But as technology marches forward, the cost of labor becomes a decreasing portion of manufacturing costs. The real advantage that some off-shore facties enjoy comes from lower capital costs and strategic government credits or forgiveness of taxes. In a study that I did a dozen years ago, the major difference in off-shore manufacturing vs US-based factories boiled down to cost of capital. Raw materials costs were essentially the same regardless of location.
Historic decisions to move some capabilities to low wage countries (like semiconductor packaging) led to a dominance by off-shore companies. These previously "low margin" activities have become startegic over time. Thus, US semiconductor companies "gave" this piece of technology away.
Decisions made to off-shore regardless of your country of origin are deceptively strategic. Business executives must take a longer view of their industry and their technology.
@vlsi_guy Thanks for the comment. Fortunately there are always a few hold-outs for sound strategic decision making. Unfortunately, a handful of companies don't create a "jobs ecosystem" that encourages new engineers to enter a specific specialty in large enough numbers to make a difference. On th eother hand, the pockets of good, or accidental, decisions sometimes keep a skill alive.
Space filght is one example - while there is a rebirth of space-capable craft in the private sector, the US has mostly lost the practical engineering skills that landed men on the moon.
There's more than this outsourcing issue, in the dichotomy between the thinking of top corporate execs and the engineers that work to make them rich. I totally agree with you that the obsession about "shareholder value" can lead to more outsourcing than would be optimal for the long term (not that this matters to some CEOs, who are looking only for their golden parachute). But even more problematic, the corporate exec's "measure of effectiveness" is purely growth. In spite of their nice-sounding propagandish "mission statements," utlimately if they could sell hamburgers, and show more growth than developing high tech, they would do so in a flash.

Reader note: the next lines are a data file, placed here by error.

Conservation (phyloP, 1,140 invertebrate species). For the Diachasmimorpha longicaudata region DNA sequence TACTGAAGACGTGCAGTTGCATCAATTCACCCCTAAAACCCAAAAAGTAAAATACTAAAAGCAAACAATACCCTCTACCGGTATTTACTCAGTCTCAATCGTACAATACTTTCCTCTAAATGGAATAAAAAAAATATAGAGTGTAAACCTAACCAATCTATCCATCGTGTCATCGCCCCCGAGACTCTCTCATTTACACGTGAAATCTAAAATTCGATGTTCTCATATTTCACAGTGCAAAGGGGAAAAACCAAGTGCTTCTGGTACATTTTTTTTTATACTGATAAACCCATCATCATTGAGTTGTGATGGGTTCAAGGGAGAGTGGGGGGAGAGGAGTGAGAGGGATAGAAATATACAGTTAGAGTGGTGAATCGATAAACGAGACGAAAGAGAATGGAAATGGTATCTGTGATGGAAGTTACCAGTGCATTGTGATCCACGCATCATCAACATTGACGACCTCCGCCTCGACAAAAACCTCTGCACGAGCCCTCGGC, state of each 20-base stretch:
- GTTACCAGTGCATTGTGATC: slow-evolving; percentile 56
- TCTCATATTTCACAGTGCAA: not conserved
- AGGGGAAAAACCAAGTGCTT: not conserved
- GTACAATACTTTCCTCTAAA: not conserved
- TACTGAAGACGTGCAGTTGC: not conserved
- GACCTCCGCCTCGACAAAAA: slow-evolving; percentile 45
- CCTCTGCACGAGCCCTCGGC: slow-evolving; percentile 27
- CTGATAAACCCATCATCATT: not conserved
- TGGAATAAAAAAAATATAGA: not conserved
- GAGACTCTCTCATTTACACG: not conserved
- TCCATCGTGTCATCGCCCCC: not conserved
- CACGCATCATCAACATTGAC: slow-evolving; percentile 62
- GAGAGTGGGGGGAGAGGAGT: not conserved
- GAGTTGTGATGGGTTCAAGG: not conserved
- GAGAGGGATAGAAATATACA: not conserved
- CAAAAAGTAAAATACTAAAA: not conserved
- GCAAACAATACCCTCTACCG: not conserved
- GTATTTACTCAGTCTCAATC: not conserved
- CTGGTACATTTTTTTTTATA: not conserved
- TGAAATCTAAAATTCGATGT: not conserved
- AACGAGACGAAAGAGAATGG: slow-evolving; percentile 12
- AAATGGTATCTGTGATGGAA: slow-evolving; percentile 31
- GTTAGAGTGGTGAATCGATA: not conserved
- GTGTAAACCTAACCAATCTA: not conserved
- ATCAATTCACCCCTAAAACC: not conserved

It's actually not all that different in academia. The researchers that bring in the most lucrative grants are the heroes of the administration, never mind the long term significance of their work to the knowledge base of the human race.
Hard to say where this obsession for growth will lead. So far, we seem to have muddled through quite well, in the US anyway. I can't help but think that there are more important goals than short term growth, to benefit the paychecks of corporate execs. When their glossy brochures claim that "the company's top assets are its employees," the top execs know full well they are lying through their teeth. The corporate exec simply wants to show the largest possible quarterly and annual growth of his division, whether with these employees, different employees, or no employees at all!
Cliché example: It couldn't matter less to the human race now, whether or not Albert Einstein brought in the most lucrative grant dollars to Princeton. Einstein is far more important to the world than whatever grant dollars his Princeton administration may have gotten all giddy about. Heaven only knows how much truly significant work has had to be scrapped, because bean counters couldn't comprehend beyond their obsession for short-term growth.